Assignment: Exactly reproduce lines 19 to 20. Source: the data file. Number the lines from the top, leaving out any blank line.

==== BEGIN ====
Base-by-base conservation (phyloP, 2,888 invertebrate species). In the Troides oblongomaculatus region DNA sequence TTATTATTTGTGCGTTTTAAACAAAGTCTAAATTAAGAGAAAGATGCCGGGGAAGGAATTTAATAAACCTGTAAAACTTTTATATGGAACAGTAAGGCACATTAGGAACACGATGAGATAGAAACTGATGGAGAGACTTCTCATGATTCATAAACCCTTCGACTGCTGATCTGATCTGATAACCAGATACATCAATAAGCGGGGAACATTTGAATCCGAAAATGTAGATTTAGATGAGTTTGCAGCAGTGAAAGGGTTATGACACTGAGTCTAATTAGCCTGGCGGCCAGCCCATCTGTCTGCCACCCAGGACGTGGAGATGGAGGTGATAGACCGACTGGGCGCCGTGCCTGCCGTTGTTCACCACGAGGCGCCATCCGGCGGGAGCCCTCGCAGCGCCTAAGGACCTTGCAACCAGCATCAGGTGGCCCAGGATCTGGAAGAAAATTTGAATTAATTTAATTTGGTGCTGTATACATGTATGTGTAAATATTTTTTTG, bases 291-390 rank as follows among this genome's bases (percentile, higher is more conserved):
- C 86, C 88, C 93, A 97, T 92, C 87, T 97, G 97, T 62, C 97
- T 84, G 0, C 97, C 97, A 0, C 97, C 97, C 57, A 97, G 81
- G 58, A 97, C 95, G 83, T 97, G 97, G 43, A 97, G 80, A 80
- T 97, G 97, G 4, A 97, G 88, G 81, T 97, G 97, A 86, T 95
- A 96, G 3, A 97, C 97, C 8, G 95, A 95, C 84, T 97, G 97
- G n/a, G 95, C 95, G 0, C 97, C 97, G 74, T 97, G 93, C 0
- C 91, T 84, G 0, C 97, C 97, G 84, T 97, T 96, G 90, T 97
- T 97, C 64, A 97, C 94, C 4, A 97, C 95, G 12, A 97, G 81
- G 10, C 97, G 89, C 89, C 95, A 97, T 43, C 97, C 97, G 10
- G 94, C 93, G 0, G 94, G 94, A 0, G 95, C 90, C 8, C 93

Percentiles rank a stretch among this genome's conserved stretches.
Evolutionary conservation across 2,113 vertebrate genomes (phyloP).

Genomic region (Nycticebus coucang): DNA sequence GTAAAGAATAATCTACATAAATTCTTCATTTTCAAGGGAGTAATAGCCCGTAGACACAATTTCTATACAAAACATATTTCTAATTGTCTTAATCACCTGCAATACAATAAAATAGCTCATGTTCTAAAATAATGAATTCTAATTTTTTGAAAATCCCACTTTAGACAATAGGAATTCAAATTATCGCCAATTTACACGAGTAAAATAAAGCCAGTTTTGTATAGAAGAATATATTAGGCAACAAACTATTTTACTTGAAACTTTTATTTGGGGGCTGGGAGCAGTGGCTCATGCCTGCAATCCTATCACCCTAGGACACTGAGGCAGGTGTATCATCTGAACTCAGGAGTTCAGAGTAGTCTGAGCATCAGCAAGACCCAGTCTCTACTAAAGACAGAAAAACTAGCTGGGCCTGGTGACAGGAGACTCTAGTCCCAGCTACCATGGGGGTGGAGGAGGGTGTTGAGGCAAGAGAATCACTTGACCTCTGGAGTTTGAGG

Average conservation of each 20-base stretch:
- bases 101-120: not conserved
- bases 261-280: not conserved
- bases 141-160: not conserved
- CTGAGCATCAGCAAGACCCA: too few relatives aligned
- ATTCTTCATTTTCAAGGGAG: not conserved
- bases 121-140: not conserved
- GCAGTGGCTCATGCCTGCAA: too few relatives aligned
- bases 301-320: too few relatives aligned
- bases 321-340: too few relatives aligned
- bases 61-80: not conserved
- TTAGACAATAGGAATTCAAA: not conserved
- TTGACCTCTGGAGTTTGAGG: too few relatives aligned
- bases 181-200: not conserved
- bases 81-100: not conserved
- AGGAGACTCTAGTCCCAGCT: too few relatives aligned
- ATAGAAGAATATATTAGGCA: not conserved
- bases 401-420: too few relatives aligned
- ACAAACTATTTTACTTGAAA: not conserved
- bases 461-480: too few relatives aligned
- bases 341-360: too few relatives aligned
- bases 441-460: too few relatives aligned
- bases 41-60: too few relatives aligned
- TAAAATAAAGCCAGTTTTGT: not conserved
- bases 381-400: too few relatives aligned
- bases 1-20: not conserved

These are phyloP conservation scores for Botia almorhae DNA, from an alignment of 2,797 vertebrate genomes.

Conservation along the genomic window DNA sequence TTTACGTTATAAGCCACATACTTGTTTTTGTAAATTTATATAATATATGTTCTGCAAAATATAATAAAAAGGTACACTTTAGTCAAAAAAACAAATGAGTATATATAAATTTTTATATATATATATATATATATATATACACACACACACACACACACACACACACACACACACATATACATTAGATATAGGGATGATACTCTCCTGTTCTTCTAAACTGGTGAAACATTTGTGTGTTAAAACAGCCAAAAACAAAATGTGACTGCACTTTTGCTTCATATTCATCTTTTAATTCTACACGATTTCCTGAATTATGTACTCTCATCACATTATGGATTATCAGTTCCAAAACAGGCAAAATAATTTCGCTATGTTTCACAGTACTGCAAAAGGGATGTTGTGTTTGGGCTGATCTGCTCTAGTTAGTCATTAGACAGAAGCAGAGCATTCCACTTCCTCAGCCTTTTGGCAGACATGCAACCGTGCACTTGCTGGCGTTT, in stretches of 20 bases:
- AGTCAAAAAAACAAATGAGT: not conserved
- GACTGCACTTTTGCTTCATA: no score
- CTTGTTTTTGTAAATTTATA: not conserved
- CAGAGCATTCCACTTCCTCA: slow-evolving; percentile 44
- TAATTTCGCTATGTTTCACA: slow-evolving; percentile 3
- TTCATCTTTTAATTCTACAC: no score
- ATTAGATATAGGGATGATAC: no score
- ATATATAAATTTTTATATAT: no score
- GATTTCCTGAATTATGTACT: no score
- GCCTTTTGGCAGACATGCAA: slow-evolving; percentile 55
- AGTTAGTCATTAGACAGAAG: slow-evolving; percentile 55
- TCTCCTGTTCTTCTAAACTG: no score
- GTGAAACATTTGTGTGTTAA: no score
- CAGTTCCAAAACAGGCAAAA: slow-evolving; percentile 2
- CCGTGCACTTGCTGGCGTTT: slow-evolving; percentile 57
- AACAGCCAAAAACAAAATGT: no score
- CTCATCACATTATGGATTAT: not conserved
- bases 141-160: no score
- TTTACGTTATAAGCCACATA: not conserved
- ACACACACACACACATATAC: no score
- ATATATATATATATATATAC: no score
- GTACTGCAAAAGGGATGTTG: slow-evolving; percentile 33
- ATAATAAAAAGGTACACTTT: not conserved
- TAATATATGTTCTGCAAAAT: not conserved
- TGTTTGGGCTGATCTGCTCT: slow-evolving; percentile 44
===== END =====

- CTGAGCATCAGCAAGACCCA: too few relatives aligned
- ATTCTTCATTTTCAAGGGAG: not conserved